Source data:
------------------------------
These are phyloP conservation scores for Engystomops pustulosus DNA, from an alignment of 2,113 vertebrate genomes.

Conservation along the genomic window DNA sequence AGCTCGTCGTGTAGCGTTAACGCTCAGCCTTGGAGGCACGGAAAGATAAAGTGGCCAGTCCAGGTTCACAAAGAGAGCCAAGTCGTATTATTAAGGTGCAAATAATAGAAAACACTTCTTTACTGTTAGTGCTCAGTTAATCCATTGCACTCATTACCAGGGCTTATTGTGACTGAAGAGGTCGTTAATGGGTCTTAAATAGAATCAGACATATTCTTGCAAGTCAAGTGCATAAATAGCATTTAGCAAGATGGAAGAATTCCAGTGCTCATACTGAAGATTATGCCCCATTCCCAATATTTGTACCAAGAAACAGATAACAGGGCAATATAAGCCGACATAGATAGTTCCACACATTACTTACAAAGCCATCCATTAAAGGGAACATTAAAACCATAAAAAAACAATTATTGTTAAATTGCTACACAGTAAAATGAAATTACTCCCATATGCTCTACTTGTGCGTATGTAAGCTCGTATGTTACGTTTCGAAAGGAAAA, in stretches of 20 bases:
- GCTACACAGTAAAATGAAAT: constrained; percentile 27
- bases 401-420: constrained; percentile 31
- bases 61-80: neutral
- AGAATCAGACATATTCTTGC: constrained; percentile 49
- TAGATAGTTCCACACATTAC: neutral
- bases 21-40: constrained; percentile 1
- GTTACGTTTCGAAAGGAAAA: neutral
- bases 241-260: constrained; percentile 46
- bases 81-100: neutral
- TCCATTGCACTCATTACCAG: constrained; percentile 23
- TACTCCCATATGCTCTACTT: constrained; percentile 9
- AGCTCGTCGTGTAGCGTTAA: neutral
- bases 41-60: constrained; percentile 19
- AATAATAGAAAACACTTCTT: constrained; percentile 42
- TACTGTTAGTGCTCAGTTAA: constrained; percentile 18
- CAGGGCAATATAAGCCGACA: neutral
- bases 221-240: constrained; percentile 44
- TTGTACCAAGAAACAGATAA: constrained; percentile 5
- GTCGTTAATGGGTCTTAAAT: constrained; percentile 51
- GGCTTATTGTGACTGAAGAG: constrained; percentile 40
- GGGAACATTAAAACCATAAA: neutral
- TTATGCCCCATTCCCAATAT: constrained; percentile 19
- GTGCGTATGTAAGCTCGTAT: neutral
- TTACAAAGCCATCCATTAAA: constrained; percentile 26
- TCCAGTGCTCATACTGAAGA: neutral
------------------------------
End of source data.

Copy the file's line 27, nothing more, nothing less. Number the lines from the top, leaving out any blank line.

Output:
- TCCAGTGCTCATACTGAAGA: neutral